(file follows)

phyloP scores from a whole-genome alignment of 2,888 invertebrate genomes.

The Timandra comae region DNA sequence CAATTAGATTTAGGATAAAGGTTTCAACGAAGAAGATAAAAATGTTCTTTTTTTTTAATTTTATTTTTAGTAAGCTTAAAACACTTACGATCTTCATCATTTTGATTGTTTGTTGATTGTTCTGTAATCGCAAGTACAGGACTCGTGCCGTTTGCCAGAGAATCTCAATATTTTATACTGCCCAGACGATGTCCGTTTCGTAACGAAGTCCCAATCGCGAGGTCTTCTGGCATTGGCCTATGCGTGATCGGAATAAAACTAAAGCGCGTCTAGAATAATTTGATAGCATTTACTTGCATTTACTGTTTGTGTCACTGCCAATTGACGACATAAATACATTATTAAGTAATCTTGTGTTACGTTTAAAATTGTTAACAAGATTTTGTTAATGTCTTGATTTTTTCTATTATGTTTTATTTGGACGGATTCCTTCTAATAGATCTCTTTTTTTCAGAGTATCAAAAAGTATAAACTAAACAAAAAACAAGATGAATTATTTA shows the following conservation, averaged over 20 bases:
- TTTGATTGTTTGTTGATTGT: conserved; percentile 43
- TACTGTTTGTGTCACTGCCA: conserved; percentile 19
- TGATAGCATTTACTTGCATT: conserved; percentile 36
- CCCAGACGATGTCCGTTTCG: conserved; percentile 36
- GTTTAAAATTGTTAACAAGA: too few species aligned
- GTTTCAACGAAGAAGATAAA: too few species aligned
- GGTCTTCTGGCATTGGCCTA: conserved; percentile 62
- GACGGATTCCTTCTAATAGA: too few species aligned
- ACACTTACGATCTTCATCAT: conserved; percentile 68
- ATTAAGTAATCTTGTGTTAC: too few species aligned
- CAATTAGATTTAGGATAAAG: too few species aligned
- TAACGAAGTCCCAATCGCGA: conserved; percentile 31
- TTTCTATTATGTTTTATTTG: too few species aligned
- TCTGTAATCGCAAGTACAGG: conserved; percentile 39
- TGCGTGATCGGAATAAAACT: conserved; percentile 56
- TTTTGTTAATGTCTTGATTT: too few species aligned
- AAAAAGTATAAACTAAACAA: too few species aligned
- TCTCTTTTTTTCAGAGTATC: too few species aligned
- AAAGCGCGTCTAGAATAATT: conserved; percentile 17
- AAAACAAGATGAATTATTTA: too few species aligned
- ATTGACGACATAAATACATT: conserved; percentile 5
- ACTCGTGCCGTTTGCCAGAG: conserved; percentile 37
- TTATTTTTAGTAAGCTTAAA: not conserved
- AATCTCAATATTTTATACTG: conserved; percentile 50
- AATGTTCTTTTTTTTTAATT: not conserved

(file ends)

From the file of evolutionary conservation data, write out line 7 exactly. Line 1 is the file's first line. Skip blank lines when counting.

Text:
- GTTTAAAATTGTTAACAAGA: too few species aligned